Reviews written by registered user
|4 reviews in total|
John Turturro starred as a shopping mall security officer obsessed with finding the murderer of his wife. For most of its length this was a terrific film with Coen Brothers (think Barton Fink)/David Lynch (think Lost Highway)/ Stanley Kubrick (think The Shining) influences. Slow but deliberately paced drama that was quite suspenseful and drew you in. Only the ending let it down, it just seemed to fizzle out and left you with a "is that it?" feeling. Perhaps I missed something along the way. This is a film worth seeing on the big screen if you get the chance because of its cinematic qualities. It certainly has merit but, on one viewing at least, it was a bit of a let down.
Strange art film from Japan about a woman who can make it rain when she gets emotional. She meets a pyromaniac and they strike up a strange relationship. All this symbolism about fire and water was a bit heavy handed but it did intrigue me. Oddball stuff that caught me off guard.I saw it at a film festival and knew nothing about it beforehand. Not a lot of dialogue so it was one of these films where you had to watch the images carefully to know what was happening. It was actually propelled by the visuals rather than dialogue. Interesting but not for everyone. I'd actually like to see it again because I think there was more to it than met the eye and it deserves more than one viewing .
My first introduction to Dick Tracy was the cartoon series of the 1950s (60s?) and then later the Sunday comics. I saw the big screen Warren Beatty/ Madonna effort and was curious about these earlier efforts. I wasn't expecting much but was pleasantly surprised by this adaptation. Gruesome, played by Boris Karloff, looks as if he just stepped out of the Chester Gould strip (without the lavish makeup of the 1990s version) and several supporting characters also have the grotesque look that made the comic popular. The story revolves around a mysterious gas that can temporarily freeze people. While they're in suspended animation, the baddies can rob the bank (the perfect plan huh?) Anyway, it's up to Dick Tracy (Ralph Byrd) to solve the mystery and put an end to Gruesome's crime spree. It's all good fun with more plot than you'd expect and a solid amount of screen time to Karloff. Humour peppers the thrills to make it an enjoyable film.
Enter a world of hidden rooms, sliding panels, secret passages, narrow
sewers and opium dens; a world where, at the Hour of the Rat, pretty Chinese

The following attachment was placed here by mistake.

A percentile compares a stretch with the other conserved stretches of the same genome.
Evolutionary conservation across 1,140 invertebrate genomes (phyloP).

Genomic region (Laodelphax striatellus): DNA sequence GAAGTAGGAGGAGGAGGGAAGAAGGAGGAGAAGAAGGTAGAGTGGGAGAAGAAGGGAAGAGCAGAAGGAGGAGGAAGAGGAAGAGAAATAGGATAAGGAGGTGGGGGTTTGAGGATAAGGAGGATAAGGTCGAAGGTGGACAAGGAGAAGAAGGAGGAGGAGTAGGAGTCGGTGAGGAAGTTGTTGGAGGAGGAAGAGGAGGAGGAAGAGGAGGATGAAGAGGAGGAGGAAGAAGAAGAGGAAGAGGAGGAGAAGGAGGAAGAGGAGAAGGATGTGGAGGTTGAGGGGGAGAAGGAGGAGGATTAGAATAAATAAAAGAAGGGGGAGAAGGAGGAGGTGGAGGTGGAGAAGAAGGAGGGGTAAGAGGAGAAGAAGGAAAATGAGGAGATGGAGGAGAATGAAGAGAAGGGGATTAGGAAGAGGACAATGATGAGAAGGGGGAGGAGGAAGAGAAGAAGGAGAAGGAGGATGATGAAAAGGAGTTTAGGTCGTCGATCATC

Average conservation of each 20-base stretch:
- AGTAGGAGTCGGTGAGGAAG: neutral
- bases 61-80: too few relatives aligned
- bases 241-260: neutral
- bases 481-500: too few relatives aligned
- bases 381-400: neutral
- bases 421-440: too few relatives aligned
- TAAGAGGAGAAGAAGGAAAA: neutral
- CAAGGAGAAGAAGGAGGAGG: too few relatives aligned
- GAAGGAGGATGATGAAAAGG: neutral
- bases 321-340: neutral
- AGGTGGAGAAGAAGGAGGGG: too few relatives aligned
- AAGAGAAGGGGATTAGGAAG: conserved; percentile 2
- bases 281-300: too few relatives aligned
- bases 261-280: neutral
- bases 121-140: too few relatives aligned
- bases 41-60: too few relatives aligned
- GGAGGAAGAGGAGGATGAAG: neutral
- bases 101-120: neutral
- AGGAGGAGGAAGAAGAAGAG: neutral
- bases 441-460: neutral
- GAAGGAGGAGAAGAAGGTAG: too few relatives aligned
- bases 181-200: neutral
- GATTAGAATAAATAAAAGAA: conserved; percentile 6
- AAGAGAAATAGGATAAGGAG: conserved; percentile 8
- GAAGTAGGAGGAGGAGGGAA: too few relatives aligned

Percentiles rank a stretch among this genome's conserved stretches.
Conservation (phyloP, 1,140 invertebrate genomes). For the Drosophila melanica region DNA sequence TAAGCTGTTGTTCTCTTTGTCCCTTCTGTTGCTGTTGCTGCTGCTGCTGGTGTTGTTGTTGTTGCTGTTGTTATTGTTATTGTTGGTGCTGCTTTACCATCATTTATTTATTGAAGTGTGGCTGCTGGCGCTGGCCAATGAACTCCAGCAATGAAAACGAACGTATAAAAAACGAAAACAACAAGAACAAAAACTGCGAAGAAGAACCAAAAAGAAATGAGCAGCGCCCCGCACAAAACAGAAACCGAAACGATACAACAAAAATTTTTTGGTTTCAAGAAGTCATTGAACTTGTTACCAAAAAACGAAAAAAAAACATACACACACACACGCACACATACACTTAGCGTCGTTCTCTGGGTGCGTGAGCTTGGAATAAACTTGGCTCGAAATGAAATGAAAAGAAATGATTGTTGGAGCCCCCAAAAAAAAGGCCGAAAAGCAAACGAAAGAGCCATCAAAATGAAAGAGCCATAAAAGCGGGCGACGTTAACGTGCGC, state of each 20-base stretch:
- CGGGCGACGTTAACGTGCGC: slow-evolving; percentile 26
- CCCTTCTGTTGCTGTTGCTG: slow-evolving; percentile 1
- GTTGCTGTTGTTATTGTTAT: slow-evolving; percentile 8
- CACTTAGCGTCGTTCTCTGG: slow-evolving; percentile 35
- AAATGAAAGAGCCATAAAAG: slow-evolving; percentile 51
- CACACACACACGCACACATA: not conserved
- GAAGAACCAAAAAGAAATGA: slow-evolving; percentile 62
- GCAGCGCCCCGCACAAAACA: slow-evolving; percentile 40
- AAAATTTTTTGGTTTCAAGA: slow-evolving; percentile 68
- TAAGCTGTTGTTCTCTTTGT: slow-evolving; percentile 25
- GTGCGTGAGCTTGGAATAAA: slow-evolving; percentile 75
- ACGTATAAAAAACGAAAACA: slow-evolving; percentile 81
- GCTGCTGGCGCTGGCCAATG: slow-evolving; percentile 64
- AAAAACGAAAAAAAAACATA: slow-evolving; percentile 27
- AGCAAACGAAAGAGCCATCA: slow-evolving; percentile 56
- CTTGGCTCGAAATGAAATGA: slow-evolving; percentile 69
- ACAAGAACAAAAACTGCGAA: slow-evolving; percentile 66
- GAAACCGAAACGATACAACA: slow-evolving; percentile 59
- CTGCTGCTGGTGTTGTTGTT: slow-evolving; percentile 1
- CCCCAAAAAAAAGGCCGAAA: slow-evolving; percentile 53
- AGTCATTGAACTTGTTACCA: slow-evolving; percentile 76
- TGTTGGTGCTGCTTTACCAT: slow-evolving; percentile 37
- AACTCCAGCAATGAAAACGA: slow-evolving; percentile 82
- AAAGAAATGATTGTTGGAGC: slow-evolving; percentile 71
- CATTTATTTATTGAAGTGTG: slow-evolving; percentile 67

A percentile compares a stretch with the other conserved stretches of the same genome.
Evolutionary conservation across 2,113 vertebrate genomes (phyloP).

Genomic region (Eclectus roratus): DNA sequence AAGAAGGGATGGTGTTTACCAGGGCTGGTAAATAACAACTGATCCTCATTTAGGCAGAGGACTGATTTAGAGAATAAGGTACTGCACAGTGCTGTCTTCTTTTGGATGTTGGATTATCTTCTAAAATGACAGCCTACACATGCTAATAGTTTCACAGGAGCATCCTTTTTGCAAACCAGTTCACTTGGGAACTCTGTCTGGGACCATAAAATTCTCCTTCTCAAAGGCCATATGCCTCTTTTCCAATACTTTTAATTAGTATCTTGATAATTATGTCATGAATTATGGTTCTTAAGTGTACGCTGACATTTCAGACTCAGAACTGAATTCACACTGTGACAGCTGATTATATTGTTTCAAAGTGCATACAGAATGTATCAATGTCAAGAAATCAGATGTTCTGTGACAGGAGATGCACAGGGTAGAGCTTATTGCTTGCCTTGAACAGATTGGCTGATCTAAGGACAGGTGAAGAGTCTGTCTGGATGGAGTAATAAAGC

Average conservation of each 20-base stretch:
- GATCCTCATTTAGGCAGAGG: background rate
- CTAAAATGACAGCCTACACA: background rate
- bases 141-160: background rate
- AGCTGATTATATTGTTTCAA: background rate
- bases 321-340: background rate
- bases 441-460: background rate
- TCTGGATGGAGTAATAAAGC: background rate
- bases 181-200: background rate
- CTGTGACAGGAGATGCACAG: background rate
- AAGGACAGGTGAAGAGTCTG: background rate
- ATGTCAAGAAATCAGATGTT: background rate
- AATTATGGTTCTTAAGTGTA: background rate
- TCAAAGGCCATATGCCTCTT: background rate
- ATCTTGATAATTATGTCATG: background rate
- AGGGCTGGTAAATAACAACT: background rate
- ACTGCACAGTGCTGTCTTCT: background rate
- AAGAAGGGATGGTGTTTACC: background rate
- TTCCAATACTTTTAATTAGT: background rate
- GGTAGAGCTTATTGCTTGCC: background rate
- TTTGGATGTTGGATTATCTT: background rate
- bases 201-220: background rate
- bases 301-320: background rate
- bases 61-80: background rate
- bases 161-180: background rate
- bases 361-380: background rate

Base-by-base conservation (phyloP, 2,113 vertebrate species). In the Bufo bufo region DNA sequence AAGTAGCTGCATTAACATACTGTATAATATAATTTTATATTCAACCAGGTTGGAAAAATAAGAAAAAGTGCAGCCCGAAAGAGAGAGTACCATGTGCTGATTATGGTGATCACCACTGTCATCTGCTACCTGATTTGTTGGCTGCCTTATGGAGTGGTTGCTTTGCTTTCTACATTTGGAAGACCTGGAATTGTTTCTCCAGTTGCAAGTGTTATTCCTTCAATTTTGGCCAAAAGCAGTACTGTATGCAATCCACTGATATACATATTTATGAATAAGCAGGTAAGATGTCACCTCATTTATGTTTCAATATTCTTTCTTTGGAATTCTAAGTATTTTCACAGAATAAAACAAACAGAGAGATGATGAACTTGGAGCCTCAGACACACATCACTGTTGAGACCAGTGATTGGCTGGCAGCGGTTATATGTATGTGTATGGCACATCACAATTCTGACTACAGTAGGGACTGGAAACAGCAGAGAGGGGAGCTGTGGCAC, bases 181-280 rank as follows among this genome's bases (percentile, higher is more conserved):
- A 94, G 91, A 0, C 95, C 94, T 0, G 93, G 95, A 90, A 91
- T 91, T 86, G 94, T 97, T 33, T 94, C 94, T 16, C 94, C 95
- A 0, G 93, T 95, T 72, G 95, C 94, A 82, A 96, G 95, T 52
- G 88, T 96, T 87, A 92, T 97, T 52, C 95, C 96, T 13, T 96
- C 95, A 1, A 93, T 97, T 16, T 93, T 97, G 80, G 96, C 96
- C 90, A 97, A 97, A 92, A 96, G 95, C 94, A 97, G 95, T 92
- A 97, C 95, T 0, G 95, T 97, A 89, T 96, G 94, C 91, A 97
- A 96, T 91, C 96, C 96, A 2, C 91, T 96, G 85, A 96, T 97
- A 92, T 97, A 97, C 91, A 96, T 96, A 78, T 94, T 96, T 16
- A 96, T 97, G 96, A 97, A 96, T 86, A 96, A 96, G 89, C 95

girls are auctioned off to the highest bidder. When Gilbert De Quincey
(Vincent Price) arrives in San Francisco's Chinatown in 1902, he is quickly
embroiled in a viscous Tong war between two rival factions. The seductive
Ruby Low and her followers organize the picture bride auctions on behalf of
ancient Ling Tan. The supporters of the Chinese Gazette's murdered editor,
George Wah, oppose them. De Quincey bears the moon serpent tattoo, aligning
him with Ruby Low, but his actions suggest he may have other motives.
Albert Zugsmith, better known as the producer of Orson Welles' "Touch of Evil", produced and directed "Opium Eater", a black and white b-grader hastily dismissed by reviewers. It has genuine merit to those who like offbeat cinema. Although it uses Thomas De Quincey's 1821 book title, (actually called "Confessions of an English Opium Eater") it conjures up its own story of deception and murder. Price as Gilbert De Quincey, who also narrates the film, suggests he is an ancestor. "Opium Eater" actually has more in common with the Fu Manchu mysteries or the yellow peril pulps popular in the 1930s. Add to this its fortune cookie dialogue and ramblings about dreams, reality, death and destiny and you have one very strange movie indeed. There is no doubt "Opium Eater" is bizarre, but it is also literate and genuinely mysterious.
Albert Glasser's spooky soundtrack is one of the films great strengths. His eerie electronic score endows it with an ambience of unease and dislocation. In one scene, after Price awakens from his opium-induced nightmare, axe-wielding henchmen chase him across rooftops. Here the music drops right off the soundtrack and we are left with only an unnerving silence. Zugsmith's direction is clumsy at times but many intriguing moments make up for this, including his creative use of slow motion and the nightmare montage in the joss house. This drug scene must have been quite controversial in 1962 and I wonder if it was snipped from certain prints or caused the film to be banned in some areas.
The love/hate relationship between De Quincey and Ruby Low suggests their fate is predetermined and leads to a quite unexpected, but oddly satisfying outcome.
It's a flawed film, but remains a curious, haunting experience deserving of a cult following. >